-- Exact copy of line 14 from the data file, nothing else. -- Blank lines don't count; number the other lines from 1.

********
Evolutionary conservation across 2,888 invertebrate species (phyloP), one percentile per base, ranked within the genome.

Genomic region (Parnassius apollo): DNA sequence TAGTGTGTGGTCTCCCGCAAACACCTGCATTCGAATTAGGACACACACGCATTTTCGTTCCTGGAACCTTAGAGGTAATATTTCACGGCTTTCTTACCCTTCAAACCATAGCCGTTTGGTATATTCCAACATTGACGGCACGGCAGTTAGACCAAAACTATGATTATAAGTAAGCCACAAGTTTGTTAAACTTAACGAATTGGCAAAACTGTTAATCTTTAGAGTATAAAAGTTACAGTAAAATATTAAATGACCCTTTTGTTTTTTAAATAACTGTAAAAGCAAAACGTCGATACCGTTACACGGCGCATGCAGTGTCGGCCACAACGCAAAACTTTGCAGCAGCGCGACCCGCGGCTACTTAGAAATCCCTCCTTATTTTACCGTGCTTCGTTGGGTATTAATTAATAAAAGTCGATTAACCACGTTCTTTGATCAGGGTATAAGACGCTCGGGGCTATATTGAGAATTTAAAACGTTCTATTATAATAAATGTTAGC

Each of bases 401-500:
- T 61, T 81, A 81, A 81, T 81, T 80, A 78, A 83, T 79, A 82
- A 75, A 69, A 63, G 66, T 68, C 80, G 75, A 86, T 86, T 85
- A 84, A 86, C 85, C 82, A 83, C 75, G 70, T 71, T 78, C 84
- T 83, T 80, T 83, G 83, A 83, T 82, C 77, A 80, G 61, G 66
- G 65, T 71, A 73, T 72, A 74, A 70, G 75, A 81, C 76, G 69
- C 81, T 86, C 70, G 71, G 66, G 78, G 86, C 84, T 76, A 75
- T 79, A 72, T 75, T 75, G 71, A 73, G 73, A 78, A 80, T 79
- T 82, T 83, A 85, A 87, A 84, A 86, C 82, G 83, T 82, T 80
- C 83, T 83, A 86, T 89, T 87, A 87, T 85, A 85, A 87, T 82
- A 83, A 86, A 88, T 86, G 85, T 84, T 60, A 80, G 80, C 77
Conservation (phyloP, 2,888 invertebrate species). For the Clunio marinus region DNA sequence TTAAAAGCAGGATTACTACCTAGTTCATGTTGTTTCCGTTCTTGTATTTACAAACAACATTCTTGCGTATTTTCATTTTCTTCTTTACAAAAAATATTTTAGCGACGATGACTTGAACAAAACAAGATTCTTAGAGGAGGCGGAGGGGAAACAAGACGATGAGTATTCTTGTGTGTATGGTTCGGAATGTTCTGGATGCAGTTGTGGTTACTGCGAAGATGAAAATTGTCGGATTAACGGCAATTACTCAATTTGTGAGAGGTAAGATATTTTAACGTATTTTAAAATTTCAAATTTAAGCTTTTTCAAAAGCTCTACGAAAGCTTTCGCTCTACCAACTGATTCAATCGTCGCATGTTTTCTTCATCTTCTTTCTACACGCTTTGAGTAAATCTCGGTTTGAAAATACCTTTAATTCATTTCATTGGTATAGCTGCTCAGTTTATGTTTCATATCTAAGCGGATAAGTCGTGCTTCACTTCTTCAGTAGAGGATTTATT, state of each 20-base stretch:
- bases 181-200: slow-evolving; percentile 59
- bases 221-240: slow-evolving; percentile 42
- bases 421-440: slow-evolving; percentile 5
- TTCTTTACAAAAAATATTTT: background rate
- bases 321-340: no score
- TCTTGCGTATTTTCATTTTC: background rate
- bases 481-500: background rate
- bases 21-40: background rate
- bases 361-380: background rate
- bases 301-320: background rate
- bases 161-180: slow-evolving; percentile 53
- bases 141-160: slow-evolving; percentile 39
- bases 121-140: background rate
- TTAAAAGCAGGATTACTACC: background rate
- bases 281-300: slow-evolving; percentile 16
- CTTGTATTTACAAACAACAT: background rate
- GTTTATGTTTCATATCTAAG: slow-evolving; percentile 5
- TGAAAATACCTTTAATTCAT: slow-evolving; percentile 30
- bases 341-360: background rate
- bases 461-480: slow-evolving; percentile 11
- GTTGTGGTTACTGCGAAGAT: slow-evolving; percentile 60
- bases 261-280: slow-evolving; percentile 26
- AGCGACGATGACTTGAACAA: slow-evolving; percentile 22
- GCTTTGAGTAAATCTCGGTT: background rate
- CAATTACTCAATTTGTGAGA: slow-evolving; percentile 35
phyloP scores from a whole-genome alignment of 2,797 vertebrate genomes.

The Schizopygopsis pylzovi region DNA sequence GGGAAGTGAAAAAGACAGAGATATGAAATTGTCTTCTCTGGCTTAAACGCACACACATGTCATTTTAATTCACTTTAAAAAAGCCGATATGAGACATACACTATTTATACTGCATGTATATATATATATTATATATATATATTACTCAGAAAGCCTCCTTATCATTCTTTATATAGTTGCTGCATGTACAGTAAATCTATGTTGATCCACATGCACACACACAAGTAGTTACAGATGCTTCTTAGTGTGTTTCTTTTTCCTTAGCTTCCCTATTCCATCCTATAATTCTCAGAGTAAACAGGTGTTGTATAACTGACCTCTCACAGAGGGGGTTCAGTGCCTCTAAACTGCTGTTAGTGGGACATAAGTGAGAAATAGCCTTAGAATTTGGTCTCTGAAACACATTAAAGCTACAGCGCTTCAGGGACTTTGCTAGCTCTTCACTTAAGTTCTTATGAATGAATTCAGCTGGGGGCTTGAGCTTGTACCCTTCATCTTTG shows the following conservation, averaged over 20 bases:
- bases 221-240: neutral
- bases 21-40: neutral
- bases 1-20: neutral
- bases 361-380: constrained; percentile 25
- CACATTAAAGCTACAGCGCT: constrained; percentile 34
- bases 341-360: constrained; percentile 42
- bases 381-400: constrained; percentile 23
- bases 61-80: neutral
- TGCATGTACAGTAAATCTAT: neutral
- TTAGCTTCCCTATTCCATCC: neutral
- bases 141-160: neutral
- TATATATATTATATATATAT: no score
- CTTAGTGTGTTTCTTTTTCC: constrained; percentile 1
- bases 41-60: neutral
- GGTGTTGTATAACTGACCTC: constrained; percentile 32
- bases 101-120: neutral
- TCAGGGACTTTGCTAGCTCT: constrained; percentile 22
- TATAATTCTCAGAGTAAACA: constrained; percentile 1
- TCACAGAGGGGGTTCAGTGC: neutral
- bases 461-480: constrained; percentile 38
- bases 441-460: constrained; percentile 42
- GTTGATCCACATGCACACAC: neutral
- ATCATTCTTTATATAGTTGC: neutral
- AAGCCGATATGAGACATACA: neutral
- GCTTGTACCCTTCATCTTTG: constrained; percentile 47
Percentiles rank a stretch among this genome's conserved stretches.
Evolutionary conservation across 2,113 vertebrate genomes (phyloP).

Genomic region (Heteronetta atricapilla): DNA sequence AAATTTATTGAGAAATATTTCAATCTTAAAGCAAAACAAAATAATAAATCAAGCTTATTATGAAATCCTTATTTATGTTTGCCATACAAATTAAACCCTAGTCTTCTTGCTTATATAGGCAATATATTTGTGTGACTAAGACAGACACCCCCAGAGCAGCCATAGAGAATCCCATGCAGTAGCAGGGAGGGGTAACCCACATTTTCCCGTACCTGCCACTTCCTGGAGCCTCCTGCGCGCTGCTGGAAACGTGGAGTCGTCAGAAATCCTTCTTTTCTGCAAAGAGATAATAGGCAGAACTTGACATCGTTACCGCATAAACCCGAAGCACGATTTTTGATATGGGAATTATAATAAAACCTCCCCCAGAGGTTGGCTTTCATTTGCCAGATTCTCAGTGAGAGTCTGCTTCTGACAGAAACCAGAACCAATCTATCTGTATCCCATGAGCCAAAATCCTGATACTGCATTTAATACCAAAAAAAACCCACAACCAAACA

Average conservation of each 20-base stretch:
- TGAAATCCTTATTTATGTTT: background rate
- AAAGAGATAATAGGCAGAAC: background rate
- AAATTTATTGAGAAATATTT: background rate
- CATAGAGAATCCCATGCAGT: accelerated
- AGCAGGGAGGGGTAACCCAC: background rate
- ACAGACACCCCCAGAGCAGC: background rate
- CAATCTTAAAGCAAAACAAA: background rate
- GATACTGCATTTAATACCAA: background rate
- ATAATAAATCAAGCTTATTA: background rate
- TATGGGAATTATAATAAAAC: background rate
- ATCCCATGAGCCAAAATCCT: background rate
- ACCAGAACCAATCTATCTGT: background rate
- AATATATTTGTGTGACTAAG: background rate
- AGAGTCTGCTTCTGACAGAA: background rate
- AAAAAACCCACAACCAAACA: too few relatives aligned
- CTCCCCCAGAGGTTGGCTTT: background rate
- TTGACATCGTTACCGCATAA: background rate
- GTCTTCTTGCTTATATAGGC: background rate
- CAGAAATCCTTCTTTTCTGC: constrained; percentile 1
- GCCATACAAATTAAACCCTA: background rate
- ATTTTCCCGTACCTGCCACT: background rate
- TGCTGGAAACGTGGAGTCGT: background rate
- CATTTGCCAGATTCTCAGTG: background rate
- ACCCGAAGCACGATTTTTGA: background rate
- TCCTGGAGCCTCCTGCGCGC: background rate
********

Conservation (phyloP, 2,888 invertebrate species). For the Clunio marinus region DNA sequence TTAAAAGCAGGATTACTACCTAGTTCATGTTGTTTCCGTTCTTGTATTTACAAACAACATTCTTGCGTATTTTCATTTTCTTCTTTACAAAAAATATTTTAGCGACGATGACTTGAACAAAACAAGATTCTTAGAGGAGGCGGAGGGGAAACAAGACGATGAGTATTCTTGTGTGTATGGTTCGGAATGTTCTGGATGCAGTTGTGGTTACTGCGAAGATGAAAATTGTCGGATTAACGGCAATTACTCAATTTGTGAGAGGTAAGATATTTTAACGTATTTTAAAATTTCAAATTTAAGCTTTTTCAAAAGCTCTACGAAAGCTTTCGCTCTACCAACTGATTCAATCGTCGCATGTTTTCTTCATCTTCTTTCTACACGCTTTGAGTAAATCTCGGTTTGAAAATACCTTTAATTCATTTCATTGGTATAGCTGCTCAGTTTATGTTTCATATCTAAGCGGATAAGTCGTGCTTCACTTCTTCAGTAGAGGATTTATT, state of each 20-base stretch: